Leaving Corporate for a Nonprofit: How to Adapt Your Leadership Style

Apr 15, 2014 | The Glass Hammer

By Jennifer Keck

According to the 2013 Nonprofit HR Solutions employment trends survey, 40 percent of nonprofits indicated an increase in staff size in 2013, and 44 percent had plans to create positions in the upcoming year. This percentage follows an increasing trend, up from 33 percent in 2011 and 43 percent in 2012. As the nonprofit world continues to expand, many women have made the transition, using their for-profit experience to succeed in their new roles.

Like most organizations, a nonprofit’s ability to deliver results depends more on the quality of leadership than any other factor, a Bridgespan study on the nonprofit leadership deficit reports. Yet a growing number of organizations, the retirement of managers from the baby boomer generation, and a lack of intermediaries to help with recruiting and developing managers has led to a leadership gap. It is within this gap that executive women are increasingly finding their niche.

What drives top female talent to leave behind a profit-driven business for the challenge of managing a nonprofit, sometimes but not always, for less pay?

According to Mary Lee Montague, Executive Vice President of DHR International, a top five global retained executive search firm, “The [nonprofit] sector offers all people the opportunity to be a servant leader within a mission driven organization while benefiting both personally and professionally to make the world a better place.”

Montague has already placed numerous female CEOs in nonprofit leadership roles including: Shannon Block of the Denver Zoo, Merri Ex of Family Focus (Chicago), Heather Alderman of the IL Children’s Healthcare Foundation, Robin McGinnis of the Infant Welfare Society (Chicago), and Barbara Mosacchio of Chicago Youth Centers.

While there are many success stories, Montague stressed that executives who make the transition to the nonprofit sector understand that an effective nonprofit leadership style differs from traditional leadership. “It’s about ‘servant leadership’,” she noted.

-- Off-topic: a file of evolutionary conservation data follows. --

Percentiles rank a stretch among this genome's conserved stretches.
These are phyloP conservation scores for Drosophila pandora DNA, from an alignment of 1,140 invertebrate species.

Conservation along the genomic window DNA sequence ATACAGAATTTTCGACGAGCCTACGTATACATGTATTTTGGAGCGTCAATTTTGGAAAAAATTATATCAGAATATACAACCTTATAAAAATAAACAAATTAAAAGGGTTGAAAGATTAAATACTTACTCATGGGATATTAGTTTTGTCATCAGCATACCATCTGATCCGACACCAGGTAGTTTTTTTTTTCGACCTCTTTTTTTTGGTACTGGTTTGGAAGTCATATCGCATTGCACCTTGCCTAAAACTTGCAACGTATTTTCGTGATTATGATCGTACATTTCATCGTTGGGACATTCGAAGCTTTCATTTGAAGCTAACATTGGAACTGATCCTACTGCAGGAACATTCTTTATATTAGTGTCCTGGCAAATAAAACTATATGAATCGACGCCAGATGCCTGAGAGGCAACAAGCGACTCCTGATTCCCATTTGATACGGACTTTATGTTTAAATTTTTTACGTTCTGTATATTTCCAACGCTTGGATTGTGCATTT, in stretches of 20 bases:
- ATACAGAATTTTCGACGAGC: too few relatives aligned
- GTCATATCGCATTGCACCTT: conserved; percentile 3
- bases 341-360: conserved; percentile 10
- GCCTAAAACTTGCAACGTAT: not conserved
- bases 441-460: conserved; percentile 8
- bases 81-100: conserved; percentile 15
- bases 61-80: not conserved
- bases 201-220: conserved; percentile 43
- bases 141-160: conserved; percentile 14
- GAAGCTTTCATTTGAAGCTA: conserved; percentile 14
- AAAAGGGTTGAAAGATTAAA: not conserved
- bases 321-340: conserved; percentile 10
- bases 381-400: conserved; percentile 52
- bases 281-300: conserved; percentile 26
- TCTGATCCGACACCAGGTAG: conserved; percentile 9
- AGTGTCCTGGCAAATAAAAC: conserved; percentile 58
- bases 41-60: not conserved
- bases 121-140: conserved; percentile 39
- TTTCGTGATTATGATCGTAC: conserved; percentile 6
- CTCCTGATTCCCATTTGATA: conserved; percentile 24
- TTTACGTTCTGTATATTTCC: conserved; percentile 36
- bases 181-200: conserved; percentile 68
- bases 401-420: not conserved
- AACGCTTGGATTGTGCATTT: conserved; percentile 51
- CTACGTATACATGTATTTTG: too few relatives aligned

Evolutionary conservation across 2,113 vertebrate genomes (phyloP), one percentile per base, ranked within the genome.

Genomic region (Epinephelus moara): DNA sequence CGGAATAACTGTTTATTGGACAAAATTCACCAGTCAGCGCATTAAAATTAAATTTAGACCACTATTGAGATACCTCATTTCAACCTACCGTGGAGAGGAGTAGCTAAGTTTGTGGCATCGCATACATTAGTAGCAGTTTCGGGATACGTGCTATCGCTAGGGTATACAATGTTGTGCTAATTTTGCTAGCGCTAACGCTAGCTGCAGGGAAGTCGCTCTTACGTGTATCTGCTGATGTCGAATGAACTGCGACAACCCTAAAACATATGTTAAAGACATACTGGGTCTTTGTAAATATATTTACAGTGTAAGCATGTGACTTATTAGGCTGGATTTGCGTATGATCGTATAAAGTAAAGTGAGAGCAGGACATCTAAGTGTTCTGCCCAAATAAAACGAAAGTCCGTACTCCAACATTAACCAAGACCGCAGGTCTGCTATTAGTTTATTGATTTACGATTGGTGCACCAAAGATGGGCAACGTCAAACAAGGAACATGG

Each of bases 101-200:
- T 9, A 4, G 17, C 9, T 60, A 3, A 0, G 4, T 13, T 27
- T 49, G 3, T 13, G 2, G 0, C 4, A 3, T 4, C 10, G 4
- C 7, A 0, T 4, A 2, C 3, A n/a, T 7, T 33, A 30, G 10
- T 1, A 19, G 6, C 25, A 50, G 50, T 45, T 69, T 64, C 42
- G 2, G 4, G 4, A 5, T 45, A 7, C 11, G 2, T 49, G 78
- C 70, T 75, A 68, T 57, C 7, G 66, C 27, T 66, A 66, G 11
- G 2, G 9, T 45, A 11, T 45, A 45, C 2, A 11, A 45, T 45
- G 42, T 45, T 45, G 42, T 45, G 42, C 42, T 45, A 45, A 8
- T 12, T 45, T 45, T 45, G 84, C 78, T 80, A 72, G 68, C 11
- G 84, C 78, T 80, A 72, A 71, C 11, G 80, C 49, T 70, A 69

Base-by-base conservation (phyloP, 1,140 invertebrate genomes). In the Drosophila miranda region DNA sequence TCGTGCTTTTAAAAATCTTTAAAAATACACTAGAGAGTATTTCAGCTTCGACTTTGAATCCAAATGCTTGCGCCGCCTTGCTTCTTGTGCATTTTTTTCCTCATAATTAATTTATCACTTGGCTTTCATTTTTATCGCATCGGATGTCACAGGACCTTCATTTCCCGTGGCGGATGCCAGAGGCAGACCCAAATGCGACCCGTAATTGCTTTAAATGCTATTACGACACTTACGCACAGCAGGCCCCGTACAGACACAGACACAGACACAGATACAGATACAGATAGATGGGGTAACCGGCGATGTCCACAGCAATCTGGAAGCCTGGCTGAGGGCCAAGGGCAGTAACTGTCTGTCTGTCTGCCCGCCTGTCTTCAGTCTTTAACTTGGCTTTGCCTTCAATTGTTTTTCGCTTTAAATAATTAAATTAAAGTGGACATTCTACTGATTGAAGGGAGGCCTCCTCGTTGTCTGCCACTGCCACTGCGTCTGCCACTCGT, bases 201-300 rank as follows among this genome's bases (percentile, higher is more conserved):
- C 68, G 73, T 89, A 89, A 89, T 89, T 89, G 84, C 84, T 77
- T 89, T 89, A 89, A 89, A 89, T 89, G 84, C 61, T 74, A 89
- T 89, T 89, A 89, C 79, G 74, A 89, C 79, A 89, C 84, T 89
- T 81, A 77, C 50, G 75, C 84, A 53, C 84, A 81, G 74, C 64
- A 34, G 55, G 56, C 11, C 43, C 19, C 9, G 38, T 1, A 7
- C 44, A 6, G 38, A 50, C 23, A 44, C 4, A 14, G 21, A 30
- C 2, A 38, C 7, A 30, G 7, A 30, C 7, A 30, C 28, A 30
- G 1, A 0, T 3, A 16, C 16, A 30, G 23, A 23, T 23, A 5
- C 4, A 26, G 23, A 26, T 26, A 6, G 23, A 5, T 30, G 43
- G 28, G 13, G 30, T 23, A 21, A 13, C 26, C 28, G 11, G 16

Servant leadership emphasizes the importance of soft skills such as listening, empathy, healing, awareness, persuasion, conceptualization, commitment to the growth of people, community building, and stewardship. Montague explained, “Servant leaders don’t have to have all of these characteristics, but they all help to create the right atmosphere – the right culture – within an organization.”

The Challenges of Nonprofit Leadership
Nonprofit organizations require leaders who can motivate both staff and volunteers to work toward a central mission – often despite financial and human resource restraints.  Additionally, a Bridgespan Group article on transferable skills highlights the importance of adapting to a different leadership style. The top down, more authoritarian-style of management tends to be ineffective in a nonprofit setting. Executives who have a proven ability to persuade others and a collaborative style are best suited to this industry.

Experience working with employees across various levels of an organization, from the sales floor to the executive suite, also lends itself to a smoother transition into the nonprofit world. Knowing how to get people to do things when you don’t have authority over them is especially important when you are working with volunteers.

However, it takes more than good management to lead a nonprofit. These organizations rely on local governments, community centers, public schools, and even neighborhood residents for grassroots organizing and funding. Collaboration with key stakeholders is a vital part of any nonprofit organization’s efforts to affect social change, and don’t forget about the board.

“Some of the biggest challenges are making sure the board is happy, raising the money necessary to carry out goals, and working with mission driven stakeholders,” Montague said.

Executives must know how to align all their constituents around a common initiative in order to obtain the funding and resources needed to achieve a nonprofit’s goals. The ability to manage a wide range of activities such as finance, human resources, and communications is critical.

Work experience in a resource-strained environment is also a key factor in making the transition into nonprofit. Anyone who has started her own business or has had a leadership role in a startup will be well prepared to face the challenge of maximizing resources, and doing more with less.

Transitioning from For-Profit to Nonprofit
If you haven’t honed all the skills listed above, don’t worry. This is simply a guideline to help you determine if a career in nonprofit leadership is right for you. Before you make the jump, Montague suggests you take a few things into consideration.

“It’s important to know you need to embrace the following: the care and feeding of the board of directors, the ability to do ‘an ask’, believe in the mission of the organization, understand the passion of the volunteer stakeholder, and the joy of being a servant leader…the ability to drive from the back of the bus,” she said.

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